“If there is fraud I will not be quiet,” he said. “I will not call for an uprising. I will ask the Algerians not to accept a false election.”

Opposition is also emerging in a rare grass-roots organization of teachers, journalists, doctors and other professionals called Barakat – “enough” in the Algerian dialect – who have been staging small rallies around the country protesting against systemic corruption.

It could build into something greater. The protests were originally brutally suppressed, but in the past weeks a few dozen have been allowed on downtown sidewalks, breaking a major taboo.

Sid Ali Kouidi Filali, one of the group’s organizers, said the real work was to raise people’s consciousness and make them realize that they could change the system.

“We are trying to re-engage the Algerian people in politics,” he said.

Chafiq Mesbah, a political analyst and former intelligence officer, believes that these scattered demonstrations – 10,000 of them in 2013, according to police – will slowly increase as the social and economic situation continues to deteriorate.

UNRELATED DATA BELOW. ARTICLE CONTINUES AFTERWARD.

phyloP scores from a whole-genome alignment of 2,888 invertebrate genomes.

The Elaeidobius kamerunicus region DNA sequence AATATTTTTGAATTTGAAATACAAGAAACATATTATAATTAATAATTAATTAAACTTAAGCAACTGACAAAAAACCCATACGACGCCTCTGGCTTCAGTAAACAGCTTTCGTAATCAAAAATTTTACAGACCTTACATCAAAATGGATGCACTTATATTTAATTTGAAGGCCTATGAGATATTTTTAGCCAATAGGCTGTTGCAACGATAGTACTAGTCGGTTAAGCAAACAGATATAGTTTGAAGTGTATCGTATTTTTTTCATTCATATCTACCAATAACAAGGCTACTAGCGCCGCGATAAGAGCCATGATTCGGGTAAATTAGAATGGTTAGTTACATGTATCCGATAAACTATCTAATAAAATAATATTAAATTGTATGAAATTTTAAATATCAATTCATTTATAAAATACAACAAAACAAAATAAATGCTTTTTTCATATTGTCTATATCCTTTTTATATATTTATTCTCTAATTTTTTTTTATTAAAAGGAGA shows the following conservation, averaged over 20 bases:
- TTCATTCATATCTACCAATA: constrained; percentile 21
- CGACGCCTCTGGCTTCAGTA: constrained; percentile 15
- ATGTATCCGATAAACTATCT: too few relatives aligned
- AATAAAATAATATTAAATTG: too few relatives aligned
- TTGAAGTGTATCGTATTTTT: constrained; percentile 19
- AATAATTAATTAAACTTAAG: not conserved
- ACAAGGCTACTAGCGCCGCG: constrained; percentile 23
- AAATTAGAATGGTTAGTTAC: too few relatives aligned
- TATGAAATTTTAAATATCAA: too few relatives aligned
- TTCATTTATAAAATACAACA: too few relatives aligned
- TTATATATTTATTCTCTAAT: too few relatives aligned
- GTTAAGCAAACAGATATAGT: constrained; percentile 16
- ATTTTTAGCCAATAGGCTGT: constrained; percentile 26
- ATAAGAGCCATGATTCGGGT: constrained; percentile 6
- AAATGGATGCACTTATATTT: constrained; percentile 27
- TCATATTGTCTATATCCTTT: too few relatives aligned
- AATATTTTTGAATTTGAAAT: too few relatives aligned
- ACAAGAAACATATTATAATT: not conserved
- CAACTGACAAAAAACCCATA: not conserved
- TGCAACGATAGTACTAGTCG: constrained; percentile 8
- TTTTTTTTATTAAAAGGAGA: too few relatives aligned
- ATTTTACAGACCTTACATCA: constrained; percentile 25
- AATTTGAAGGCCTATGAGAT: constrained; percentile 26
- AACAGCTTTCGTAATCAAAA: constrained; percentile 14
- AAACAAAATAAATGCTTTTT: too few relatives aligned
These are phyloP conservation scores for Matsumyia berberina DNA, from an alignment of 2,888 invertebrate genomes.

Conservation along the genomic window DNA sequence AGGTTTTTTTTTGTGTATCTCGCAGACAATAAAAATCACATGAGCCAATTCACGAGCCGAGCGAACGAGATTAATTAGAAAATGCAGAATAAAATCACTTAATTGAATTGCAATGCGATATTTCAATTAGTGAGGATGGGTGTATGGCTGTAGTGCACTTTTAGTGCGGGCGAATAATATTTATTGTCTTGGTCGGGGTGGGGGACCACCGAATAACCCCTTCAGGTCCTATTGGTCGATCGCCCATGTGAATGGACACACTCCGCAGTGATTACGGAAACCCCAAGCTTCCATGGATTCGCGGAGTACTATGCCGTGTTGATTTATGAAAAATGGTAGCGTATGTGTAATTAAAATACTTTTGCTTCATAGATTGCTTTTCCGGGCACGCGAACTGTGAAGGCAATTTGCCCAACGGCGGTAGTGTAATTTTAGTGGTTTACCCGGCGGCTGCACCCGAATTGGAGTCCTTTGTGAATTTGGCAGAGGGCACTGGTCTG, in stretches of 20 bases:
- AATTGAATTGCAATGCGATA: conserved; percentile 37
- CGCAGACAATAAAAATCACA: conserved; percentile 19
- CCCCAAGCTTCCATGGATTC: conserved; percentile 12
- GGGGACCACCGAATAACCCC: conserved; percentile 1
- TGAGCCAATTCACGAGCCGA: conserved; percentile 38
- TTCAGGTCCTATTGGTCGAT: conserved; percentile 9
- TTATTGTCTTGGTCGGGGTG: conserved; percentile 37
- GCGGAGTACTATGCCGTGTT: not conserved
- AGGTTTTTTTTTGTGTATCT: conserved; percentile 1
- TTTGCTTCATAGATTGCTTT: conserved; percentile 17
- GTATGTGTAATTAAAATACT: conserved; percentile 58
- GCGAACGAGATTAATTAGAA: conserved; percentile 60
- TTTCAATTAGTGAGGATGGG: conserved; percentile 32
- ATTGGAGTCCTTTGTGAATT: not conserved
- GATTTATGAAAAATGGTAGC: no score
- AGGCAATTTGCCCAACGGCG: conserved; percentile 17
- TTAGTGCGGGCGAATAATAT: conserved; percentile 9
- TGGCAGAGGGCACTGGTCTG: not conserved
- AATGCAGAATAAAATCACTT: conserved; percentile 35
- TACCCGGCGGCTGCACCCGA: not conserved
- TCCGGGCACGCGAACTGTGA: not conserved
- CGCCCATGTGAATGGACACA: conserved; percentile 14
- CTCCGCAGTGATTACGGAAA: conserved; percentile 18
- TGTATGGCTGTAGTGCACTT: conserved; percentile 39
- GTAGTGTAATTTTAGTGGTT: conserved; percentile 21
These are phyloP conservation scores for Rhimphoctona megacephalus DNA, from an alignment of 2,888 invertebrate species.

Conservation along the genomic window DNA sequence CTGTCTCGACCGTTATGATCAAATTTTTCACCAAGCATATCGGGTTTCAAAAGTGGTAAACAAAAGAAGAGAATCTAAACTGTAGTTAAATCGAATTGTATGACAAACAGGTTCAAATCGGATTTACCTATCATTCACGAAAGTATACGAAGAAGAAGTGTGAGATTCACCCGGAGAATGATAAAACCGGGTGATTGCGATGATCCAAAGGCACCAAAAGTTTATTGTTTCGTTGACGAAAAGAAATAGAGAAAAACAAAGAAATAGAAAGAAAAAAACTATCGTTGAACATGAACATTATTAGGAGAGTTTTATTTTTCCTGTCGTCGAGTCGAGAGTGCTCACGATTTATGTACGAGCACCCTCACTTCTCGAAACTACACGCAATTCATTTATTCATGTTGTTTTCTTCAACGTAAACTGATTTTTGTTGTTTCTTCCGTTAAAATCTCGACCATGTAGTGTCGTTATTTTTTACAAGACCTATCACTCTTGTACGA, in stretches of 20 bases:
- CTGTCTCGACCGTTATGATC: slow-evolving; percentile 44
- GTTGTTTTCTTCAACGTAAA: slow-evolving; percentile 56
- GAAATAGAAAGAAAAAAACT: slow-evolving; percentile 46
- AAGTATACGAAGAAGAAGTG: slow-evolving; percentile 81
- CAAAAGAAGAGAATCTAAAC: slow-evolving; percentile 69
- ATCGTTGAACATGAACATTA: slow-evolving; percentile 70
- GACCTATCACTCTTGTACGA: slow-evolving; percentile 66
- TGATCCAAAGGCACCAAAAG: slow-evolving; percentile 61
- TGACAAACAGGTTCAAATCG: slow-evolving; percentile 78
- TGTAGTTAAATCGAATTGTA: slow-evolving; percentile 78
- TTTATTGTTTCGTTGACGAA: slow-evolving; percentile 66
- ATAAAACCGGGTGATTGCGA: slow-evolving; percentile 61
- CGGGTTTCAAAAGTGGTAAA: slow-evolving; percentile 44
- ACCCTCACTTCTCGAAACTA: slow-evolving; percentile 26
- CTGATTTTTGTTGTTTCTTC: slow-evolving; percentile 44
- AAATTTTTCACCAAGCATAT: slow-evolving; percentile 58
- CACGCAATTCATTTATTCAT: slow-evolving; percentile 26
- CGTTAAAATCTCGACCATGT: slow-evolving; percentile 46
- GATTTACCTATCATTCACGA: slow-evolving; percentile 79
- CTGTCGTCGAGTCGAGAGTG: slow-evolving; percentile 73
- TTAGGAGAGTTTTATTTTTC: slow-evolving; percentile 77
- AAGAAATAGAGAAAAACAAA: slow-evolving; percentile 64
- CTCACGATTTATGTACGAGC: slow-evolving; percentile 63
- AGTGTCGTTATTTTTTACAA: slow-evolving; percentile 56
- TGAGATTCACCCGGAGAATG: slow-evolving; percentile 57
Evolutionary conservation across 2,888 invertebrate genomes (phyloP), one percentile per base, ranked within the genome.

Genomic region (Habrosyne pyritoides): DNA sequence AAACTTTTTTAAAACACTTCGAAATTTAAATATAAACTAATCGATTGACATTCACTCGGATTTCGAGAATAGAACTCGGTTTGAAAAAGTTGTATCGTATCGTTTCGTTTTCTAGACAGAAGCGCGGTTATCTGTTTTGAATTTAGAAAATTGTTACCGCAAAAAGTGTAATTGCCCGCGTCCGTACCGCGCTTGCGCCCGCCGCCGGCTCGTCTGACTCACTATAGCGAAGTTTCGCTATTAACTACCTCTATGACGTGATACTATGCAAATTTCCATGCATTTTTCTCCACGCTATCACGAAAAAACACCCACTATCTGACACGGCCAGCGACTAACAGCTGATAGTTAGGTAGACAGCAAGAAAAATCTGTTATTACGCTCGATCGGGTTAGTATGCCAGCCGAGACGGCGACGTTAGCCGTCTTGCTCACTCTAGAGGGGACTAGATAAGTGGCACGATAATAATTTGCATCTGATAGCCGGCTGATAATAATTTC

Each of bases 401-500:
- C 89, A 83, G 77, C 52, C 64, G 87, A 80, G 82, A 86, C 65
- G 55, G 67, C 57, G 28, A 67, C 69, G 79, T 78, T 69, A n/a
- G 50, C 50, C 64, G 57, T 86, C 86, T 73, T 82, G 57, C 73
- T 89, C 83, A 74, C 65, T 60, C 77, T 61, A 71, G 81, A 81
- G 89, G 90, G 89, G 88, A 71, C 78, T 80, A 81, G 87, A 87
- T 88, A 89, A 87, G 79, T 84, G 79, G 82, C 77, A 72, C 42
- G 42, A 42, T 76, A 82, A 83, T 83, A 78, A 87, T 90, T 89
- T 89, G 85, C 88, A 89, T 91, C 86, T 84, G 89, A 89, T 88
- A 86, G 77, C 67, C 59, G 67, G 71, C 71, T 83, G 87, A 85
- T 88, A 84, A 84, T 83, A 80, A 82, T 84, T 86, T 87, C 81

“I think all these little demonstrations will coalesce into a national movement,” he said, citing the elections as a possible turning point. “It will be the beginning of a process, though the explosion won’t happen immediately after.”

 
A version of this article appeared in the print edition of The Daily Star on April 17, 2014, on page 9.
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Summary

Boycotting is the main form of protest against an election that 77-year-old President Abdelaziz Bouteflika is expected to win despite his glaring absence, because powerful institutions of the state are firmly wedded to maintaining Algeria's status quo.

Bouteflika made no appearances in the three-week campaign, leaving it to his ministers and close associates to rally interest in his re-election.

Bouteflika changed the constitution in 2008 so that he could remain president, but a fourth term might be a step too far even for a country that was barely affected by the Arab Spring pro-democracy uprisings.

While heavy state spending has dropped unemployment to less than 10 percent, it is still at 25 percent for young people.

"I offer an alternative, a new project and I want to put the youth into the center of decision-making," he told the Associated Press.

He described how he visited all 48 provinces in the country and logged more than 100 hours of air travel in the course of the campaign – in contrast to Bouteflika's inactivity.